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Coping with hearing loss during the Coronavirus outbreak

Coronavirus and hearing loss
With the current global Coronavirus disease (COVID-19) outbreak, many of you may be self-isolating or distancing yourselves from others in order to reduce the spreading of the virus.

Dealing with hearing loss during the Coronavirus outbreak may trigger some feelings of stress or anxiety, but it is also an opportunity to try or learn something new, rest, and rejuvenate and keep connected with others.

For someone with hearing loss, we know that communication is especially important.

“Hearing loss can have an impact on what we intuitively would refer to as “well-being,” according to  Phonak. “Hearing is an emotional sense…it can also change how we can perceive emotions.”

If you or a loved one has hearing loss and they are currently in isolation, here are some tips for reducing feelings of isolation and improving well-being.

Understanding the connection between hearing loss and well-being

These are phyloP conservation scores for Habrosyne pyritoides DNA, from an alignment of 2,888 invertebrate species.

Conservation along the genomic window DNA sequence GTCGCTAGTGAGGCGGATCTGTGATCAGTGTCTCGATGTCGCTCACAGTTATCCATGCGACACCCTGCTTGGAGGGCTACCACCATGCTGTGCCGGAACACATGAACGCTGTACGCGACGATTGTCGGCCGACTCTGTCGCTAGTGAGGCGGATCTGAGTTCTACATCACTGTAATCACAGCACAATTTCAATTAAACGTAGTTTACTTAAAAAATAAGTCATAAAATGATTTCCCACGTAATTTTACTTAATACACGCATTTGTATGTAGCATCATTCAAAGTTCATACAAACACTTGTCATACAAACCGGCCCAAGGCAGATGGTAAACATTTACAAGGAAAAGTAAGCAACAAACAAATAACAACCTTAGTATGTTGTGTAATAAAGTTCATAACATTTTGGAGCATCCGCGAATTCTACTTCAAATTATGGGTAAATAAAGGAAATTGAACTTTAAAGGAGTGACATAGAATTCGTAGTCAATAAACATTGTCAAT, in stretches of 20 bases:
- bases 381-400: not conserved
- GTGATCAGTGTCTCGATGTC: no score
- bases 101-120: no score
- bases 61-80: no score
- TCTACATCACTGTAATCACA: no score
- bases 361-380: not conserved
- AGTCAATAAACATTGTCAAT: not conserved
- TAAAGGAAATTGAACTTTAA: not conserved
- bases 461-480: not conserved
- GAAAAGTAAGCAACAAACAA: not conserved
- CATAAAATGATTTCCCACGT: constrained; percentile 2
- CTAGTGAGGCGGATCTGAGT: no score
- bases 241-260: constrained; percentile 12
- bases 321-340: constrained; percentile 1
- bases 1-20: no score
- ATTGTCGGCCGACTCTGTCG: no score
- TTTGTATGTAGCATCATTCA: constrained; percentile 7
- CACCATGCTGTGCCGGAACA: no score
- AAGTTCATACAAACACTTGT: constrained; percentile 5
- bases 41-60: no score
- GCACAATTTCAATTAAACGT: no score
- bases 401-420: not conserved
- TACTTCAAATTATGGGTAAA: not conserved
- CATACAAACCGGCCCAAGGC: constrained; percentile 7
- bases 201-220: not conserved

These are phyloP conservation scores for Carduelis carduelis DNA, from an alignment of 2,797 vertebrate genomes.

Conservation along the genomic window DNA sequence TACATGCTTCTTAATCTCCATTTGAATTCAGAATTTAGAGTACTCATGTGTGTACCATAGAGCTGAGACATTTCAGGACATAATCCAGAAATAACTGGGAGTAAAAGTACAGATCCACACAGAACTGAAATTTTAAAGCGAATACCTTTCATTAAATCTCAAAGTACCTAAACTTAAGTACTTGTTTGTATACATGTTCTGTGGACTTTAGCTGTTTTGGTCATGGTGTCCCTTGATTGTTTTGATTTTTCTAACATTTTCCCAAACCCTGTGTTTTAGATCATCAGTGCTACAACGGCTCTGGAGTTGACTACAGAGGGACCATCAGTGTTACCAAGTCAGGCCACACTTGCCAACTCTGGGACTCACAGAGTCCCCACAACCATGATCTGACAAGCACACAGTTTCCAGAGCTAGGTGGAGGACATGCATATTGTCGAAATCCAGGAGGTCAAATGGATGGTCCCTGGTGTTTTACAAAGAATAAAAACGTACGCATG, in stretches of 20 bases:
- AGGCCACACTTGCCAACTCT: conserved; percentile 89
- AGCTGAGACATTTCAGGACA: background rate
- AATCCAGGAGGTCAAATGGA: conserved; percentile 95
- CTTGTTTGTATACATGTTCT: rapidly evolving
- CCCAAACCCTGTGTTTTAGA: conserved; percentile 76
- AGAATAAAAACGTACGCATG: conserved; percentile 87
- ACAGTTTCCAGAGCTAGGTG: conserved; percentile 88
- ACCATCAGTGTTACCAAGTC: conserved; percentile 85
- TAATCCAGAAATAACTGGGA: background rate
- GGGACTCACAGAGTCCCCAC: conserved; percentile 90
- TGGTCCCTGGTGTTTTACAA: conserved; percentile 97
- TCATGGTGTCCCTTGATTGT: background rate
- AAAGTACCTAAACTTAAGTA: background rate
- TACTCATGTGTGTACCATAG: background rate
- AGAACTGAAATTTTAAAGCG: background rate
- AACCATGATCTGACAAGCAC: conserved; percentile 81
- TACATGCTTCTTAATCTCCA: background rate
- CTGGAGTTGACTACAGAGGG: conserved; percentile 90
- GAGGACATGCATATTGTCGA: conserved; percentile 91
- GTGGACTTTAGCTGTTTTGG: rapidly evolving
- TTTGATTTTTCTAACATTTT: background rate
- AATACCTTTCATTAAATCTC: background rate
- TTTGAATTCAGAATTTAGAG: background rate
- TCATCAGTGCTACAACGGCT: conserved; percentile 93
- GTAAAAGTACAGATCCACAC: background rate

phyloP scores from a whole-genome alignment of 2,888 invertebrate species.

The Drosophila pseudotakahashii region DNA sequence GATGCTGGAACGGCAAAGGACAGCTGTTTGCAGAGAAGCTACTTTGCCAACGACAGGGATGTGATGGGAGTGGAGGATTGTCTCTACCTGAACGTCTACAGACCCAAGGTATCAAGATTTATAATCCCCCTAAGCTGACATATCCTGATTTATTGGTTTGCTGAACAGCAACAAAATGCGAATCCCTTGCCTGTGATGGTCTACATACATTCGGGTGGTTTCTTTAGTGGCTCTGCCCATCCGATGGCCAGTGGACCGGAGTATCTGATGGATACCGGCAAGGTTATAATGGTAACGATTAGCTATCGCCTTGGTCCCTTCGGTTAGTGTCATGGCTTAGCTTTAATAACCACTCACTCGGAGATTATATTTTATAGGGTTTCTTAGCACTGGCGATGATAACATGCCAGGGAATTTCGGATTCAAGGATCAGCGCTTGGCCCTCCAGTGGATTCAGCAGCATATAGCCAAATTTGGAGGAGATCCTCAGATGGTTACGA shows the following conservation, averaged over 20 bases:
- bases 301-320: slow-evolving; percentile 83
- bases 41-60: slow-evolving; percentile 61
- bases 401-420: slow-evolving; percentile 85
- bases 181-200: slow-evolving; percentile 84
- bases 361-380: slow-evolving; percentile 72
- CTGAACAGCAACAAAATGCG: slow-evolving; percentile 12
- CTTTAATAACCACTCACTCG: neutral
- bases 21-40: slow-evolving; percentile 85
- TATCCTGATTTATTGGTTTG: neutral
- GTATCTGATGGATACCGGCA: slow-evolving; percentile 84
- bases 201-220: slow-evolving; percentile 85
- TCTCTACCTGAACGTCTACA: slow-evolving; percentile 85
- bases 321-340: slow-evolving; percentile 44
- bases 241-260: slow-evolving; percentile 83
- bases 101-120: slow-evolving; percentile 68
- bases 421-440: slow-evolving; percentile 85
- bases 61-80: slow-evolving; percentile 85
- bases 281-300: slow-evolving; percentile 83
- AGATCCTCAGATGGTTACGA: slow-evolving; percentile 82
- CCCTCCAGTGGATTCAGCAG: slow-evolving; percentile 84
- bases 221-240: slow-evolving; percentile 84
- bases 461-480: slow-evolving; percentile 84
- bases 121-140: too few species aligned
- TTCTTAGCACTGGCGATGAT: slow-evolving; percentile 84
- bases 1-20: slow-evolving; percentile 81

Learning how to communicate with hearing loss can be challenging, especially for those who are new to hearing loss. If you are new to hearing loss, you may still finding the best ways to reconnect with your family, friends and jump back into social situations.

Due to how hearing loss can affect you socially, it is important to remember to take care of your mental health and focus on your well-being.

Coronavirus and hearing loss may seem like a lot to manage, but there are plenty of activities and hobbies you can develop to keep you feeling connected, keep your spirits up and get the most out of this unusual time.

14 Ways to Cope with Hearing Loss during the Coronavirus Outbreak

Communicating with hearing loss during the coronavirus outbreak

Staying connected with friends and family

Staying connected with friends and family is first on the list for a reason. Hearing loss during the Coronavirus outbreak can be isolating.

The World Health Organization’s biggest recommendation for people in isolation is to stay connected to others to avoid feelings of isolation. This can be done by phone video calls, social media or email. Try to make a point of connecting several times a day via any of these methods. It is sure to boost your mood and keep things in perspective. Maybe there are friends or family members which you have been meaning to catch up with for a while. Here is your chance!

If you don’t have video-calling installed, try downloading either Skype, FaceTime, WhatsApp or Marco Polo, or Google Hangouts. If you are looking for a video calling platform with closed captions, Skype or Google Hangouts would be the best options.

Read more: How video chat can transform relationships for people with hearing loss 

Read more: How to have better conference calls with hearing loss

Meditation and yoga